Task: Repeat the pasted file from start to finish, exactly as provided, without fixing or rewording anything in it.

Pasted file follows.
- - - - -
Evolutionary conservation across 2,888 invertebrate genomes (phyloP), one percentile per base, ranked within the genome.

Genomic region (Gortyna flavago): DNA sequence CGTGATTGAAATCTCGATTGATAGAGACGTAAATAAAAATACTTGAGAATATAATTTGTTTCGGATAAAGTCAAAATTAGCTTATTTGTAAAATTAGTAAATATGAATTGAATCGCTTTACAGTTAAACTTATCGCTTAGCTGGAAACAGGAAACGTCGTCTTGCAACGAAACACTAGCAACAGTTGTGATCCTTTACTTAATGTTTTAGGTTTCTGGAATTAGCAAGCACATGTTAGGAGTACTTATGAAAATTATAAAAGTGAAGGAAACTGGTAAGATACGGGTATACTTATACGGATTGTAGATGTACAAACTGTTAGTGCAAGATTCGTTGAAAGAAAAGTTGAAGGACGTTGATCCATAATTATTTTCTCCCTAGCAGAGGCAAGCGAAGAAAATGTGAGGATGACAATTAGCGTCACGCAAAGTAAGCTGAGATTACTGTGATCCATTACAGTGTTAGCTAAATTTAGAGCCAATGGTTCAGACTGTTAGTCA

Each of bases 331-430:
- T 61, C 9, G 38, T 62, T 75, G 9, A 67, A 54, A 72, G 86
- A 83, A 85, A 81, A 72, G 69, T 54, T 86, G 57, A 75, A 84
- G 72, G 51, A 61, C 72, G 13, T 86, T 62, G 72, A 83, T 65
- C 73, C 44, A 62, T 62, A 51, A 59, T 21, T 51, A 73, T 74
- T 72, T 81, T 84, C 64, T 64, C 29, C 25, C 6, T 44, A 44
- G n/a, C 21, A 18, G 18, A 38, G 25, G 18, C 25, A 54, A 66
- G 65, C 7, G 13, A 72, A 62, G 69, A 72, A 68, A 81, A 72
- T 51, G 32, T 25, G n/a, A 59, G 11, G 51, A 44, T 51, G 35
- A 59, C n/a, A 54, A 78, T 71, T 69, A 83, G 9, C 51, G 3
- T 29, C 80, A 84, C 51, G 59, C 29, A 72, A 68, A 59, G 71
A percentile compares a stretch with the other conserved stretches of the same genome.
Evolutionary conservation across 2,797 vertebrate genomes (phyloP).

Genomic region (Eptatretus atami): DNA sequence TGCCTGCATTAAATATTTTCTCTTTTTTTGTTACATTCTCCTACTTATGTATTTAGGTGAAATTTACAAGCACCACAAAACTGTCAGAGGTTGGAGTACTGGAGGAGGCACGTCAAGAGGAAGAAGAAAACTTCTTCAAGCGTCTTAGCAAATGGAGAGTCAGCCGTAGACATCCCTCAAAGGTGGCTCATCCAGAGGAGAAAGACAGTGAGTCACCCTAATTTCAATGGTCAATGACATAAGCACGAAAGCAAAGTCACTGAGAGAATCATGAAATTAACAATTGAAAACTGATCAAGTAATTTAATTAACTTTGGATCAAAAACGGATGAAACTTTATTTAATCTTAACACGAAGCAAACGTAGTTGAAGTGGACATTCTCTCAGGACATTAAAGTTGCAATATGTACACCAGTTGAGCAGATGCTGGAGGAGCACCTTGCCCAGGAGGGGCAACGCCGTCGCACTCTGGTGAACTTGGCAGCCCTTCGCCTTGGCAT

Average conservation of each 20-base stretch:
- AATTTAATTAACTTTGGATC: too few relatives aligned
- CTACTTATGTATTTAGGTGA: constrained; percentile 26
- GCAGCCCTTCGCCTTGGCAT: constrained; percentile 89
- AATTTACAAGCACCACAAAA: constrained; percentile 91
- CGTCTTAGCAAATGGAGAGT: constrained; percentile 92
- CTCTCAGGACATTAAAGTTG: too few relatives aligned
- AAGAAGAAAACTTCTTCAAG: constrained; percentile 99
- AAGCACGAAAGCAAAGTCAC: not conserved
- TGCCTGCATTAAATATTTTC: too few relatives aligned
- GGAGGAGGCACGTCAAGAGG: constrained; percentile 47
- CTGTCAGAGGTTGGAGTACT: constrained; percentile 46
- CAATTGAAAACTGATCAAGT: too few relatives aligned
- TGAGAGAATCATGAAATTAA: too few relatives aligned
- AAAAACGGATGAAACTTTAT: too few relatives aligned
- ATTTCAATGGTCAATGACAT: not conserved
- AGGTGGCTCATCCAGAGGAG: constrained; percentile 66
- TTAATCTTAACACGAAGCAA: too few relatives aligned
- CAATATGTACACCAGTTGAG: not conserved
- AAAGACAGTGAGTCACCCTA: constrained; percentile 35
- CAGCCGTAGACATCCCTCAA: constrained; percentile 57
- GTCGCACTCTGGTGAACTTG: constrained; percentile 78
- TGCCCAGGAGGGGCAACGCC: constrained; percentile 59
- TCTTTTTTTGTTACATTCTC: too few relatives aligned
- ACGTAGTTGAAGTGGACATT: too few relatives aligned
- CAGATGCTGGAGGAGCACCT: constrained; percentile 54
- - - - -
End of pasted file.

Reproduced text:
Evolutionary conservation across 2,888 invertebrate genomes (phyloP), one percentile per base, ranked within the genome.

Genomic region (Gortyna flavago): DNA sequence CGTGATTGAAATCTCGATTGATAGAGACGTAAATAAAAATACTTGAGAATATAATTTGTTTCGGATAAAGTCAAAATTAGCTTATTTGTAAAATTAGTAAATATGAATTGAATCGCTTTACAGTTAAACTTATCGCTTAGCTGGAAACAGGAAACGTCGTCTTGCAACGAAACACTAGCAACAGTTGTGATCCTTTACTTAATGTTTTAGGTTTCTGGAATTAGCAAGCACATGTTAGGAGTACTTATGAAAATTATAAAAGTGAAGGAAACTGGTAAGATACGGGTATACTTATACGGATTGTAGATGTACAAACTGTTAGTGCAAGATTCGTTGAAAGAAAAGTTGAAGGACGTTGATCCATAATTATTTTCTCCCTAGCAGAGGCAAGCGAAGAAAATGTGAGGATGACAATTAGCGTCACGCAAAGTAAGCTGAGATTACTGTGATCCATTACAGTGTTAGCTAAATTTAGAGCCAATGGTTCAGACTGTTAGTCA

Each of bases 331-430:
- T 61, C 9, G 38, T 62, T 75, G 9, A 67, A 54, A 72, G 86
- A 83, A 85, A 81, A 72, G 69, T 54, T 86, G 57, A 75, A 84
- G 72, G 51, A 61, C 72, G 13, T 86, T 62, G 72, A 83, T 65
- C 73, C 44, A 62, T 62, A 51, A 59, T 21, T 51, A 73, T 74
- T 72, T 81, T 84, C 64, T 64, C 29, C 25, C 6, T 44, A 44
- G n/a, C 21, A 18, G 18, A 38, G 25, G 18, C 25, A 54, A 66
- G 65, C 7, G 13, A 72, A 62, G 69, A 72, A 68, A 81, A 72
- T 51, G 32, T 25, G n/a, A 59, G 11, G 51, A 44, T 51, G 35
- A 59, C n/a, A 54, A 78, T 71, T 69, A 83, G 9, C 51, G 3
- T 29, C 80, A 84, C 51, G 59, C 29, A 72, A 68, A 59, G 71
A percentile compares a stretch with the other conserved stretches of the same genome.
Evolutionary conservation across 2,797 vertebrate genomes (phyloP).

Genomic region (Eptatretus atami): DNA sequence TGCCTGCATTAAATATTTTCTCTTTTTTTGTTACATTCTCCTACTTATGTATTTAGGTGAAATTTACAAGCACCACAAAACTGTCAGAGGTTGGAGTACTGGAGGAGGCACGTCAAGAGGAAGAAGAAAACTTCTTCAAGCGTCTTAGCAAATGGAGAGTCAGCCGTAGACATCCCTCAAAGGTGGCTCATCCAGAGGAGAAAGACAGTGAGTCACCCTAATTTCAATGGTCAATGACATAAGCACGAAAGCAAAGTCACTGAGAGAATCATGAAATTAACAATTGAAAACTGATCAAGTAATTTAATTAACTTTGGATCAAAAACGGATGAAACTTTATTTAATCTTAACACGAAGCAAACGTAGTTGAAGTGGACATTCTCTCAGGACATTAAAGTTGCAATATGTACACCAGTTGAGCAGATGCTGGAGGAGCACCTTGCCCAGGAGGGGCAACGCCGTCGCACTCTGGTGAACTTGGCAGCCCTTCGCCTTGGCAT

Average conservation of each 20-base stretch:
- AATTTAATTAACTTTGGATC: too few relatives aligned
- CTACTTATGTATTTAGGTGA: constrained; percentile 26
- GCAGCCCTTCGCCTTGGCAT: constrained; percentile 89
- AATTTACAAGCACCACAAAA: constrained; percentile 91
- CGTCTTAGCAAATGGAGAGT: constrained; percentile 92
- CTCTCAGGACATTAAAGTTG: too few relatives aligned
- AAGAAGAAAACTTCTTCAAG: constrained; percentile 99
- AAGCACGAAAGCAAAGTCAC: not conserved
- TGCCTGCATTAAATATTTTC: too few relatives aligned
- GGAGGAGGCACGTCAAGAGG: constrained; percentile 47
- CTGTCAGAGGTTGGAGTACT: constrained; percentile 46
- CAATTGAAAACTGATCAAGT: too few relatives aligned
- TGAGAGAATCATGAAATTAA: too few relatives aligned
- AAAAACGGATGAAACTTTAT: too few relatives aligned
- ATTTCAATGGTCAATGACAT: not conserved
- AGGTGGCTCATCCAGAGGAG: constrained; percentile 66
- TTAATCTTAACACGAAGCAA: too few relatives aligned
- CAATATGTACACCAGTTGAG: not conserved
- AAAGACAGTGAGTCACCCTA: constrained; percentile 35
- CAGCCGTAGACATCCCTCAA: constrained; percentile 57
- GTCGCACTCTGGTGAACTTG: constrained; percentile 78
- TGCCCAGGAGGGGCAACGCC: constrained; percentile 59
- TCTTTTTTTGTTACATTCTC: too few relatives aligned
- ACGTAGTTGAAGTGGACATT: too few relatives aligned
- CAGATGCTGGAGGAGCACCT: constrained; percentile 54